P055: DONT SPEAK, I KNOW JUST WHAT YOURE THINKING: A LITERATURE REVIEW OF THE RESPONSE TO LARYNGOSPASM IN PEDIATRIC AND ADULT PATIENTS
Adam L Chadwick, MD, Sonia Mehta, MD, Joseph Lagrew, MD; University of Florida
Background: Laryngospasm is an airway emergency, and it is among the most feared complications encountered by anesthesia providers. Laryngospasm has an estimated incidence of 0.78% and is found in higher proportions in the pediatric population. Certain surgery types and medical comorbidities can further increase a patient’s likelihood of experiencing laryngospasm. An organized response can minimize poor outcomes and improve confidence in treating laryngospasm.
Methods: A systematic literature review using the electronic database, PubMed, was performed for publications from 1980 to 2018. Search terms used were: laryngospasm/laryngospasm response/laryngospasm treatment/laryngospasm pediatric/laryngospasm adult
Results: An initial search using the search term laryngospasm response produced 121 articles from 1981 to 2018. After the results were filtered to pediatric and adult populations, 69 articles remained. This review focused on articles directly addressing the response and/or treatment of laryngospasm in adult and/or pediatric patients, and 9 articles were found to meet these criteria. After review, it was found that an organized response to laryngospasm could be followed for adult and pediatric populations. The responses found in these articles included airway manipulation, patient positioning, positive airway pressure and pharmaceutical treatments. These responses, when organized in a stepwise fashion, provide an organized approach to the treatment of laryngospasm.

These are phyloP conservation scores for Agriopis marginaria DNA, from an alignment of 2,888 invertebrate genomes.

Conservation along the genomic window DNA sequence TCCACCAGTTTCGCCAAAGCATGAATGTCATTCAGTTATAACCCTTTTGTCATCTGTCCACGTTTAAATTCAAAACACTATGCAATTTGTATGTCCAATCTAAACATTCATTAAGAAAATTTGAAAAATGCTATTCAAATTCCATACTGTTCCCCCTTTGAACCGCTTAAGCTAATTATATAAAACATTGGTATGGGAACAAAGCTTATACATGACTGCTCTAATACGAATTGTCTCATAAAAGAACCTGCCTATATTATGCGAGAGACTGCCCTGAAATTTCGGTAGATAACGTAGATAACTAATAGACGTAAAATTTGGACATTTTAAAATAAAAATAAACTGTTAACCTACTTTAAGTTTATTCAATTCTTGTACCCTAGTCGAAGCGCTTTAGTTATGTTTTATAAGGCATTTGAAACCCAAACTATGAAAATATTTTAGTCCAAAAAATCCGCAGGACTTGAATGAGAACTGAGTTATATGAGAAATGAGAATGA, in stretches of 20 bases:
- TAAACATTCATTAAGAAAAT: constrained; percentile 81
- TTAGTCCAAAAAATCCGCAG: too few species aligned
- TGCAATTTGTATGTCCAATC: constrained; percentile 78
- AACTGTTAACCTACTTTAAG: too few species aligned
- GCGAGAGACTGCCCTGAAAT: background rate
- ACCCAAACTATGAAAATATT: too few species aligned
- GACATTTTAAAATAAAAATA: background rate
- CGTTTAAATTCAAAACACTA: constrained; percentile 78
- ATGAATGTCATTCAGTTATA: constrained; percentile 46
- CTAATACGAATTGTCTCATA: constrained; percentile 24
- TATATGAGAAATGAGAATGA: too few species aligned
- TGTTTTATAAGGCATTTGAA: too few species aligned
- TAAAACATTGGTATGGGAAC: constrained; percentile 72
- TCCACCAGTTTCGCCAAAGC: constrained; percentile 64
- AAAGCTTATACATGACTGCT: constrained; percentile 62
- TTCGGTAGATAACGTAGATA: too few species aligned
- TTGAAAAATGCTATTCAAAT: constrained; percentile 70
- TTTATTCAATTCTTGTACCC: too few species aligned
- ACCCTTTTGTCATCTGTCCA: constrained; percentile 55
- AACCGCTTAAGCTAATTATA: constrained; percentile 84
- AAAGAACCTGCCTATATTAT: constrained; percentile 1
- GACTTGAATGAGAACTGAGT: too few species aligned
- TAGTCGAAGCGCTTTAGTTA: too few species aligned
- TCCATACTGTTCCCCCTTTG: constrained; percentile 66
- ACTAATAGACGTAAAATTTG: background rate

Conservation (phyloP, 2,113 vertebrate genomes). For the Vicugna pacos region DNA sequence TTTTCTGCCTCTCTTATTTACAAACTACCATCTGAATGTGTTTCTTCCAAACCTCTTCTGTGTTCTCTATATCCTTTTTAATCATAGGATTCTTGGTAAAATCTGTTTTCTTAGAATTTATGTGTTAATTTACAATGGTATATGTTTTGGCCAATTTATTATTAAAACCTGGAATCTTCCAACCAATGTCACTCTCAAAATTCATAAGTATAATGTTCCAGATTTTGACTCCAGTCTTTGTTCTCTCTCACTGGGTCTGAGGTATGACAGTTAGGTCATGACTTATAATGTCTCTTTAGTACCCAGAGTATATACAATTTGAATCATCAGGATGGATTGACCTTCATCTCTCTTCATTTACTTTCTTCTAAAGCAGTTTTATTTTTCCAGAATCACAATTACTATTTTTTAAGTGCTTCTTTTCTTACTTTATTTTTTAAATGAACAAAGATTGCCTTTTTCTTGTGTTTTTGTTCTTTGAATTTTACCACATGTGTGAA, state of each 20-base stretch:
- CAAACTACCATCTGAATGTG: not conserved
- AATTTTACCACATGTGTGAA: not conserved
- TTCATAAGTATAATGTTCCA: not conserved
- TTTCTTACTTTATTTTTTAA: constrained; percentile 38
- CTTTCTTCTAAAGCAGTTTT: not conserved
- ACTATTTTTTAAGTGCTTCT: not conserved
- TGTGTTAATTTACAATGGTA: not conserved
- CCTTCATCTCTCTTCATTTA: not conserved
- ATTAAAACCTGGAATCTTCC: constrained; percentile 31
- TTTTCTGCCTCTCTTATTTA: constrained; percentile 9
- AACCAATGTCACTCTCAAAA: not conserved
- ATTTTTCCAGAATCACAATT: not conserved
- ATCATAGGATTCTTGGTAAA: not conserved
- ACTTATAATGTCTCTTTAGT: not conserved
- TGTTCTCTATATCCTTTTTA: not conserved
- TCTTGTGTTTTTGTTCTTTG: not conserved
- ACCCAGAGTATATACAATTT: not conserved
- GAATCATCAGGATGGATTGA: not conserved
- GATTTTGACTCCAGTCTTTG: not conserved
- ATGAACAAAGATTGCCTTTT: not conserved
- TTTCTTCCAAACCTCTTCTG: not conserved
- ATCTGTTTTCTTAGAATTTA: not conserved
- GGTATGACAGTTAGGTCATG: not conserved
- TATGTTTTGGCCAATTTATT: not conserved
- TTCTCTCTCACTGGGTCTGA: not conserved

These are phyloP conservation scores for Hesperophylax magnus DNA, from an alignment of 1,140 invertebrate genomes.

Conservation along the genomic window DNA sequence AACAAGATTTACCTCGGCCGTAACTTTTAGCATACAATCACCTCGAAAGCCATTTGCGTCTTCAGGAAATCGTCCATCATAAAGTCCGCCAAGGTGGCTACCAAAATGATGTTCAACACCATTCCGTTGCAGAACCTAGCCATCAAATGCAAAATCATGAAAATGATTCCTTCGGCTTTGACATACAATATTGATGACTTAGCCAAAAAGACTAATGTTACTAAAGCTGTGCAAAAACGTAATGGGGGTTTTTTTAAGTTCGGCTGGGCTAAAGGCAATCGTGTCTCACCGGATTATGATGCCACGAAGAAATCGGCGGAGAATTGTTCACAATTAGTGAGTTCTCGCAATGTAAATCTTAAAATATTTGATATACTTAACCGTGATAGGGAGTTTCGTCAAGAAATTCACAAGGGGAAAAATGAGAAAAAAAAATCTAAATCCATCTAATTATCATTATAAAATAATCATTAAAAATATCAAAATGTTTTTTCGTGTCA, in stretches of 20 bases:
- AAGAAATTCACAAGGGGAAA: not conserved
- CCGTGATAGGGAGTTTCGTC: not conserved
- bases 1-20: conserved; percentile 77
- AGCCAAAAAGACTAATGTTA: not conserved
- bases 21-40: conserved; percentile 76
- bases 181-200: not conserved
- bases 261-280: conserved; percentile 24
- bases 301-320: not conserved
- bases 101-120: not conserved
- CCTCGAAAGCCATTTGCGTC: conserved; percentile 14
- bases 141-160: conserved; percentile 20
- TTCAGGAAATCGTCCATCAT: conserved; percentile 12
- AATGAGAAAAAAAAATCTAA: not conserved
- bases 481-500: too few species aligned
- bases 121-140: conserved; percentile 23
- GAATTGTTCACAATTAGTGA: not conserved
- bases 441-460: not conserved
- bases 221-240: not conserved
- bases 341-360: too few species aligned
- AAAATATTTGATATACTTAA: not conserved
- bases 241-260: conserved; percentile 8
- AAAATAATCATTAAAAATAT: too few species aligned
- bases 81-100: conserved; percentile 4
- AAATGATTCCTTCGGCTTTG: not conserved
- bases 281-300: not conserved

Conclusions: Laryngospasm is an airway emergency in adult and pediatric populations and can cause anxiety for the anesthesia provider. During this review, we identified and organized a step-by-step response to the treatment of laryngospasm in these patients using simple illustrations and outlines. It is our hope that this algorithm will alleviate anxiety and promote confidence in the anesthesia provider responding to laryngospasm and improve patient care and outcomes.
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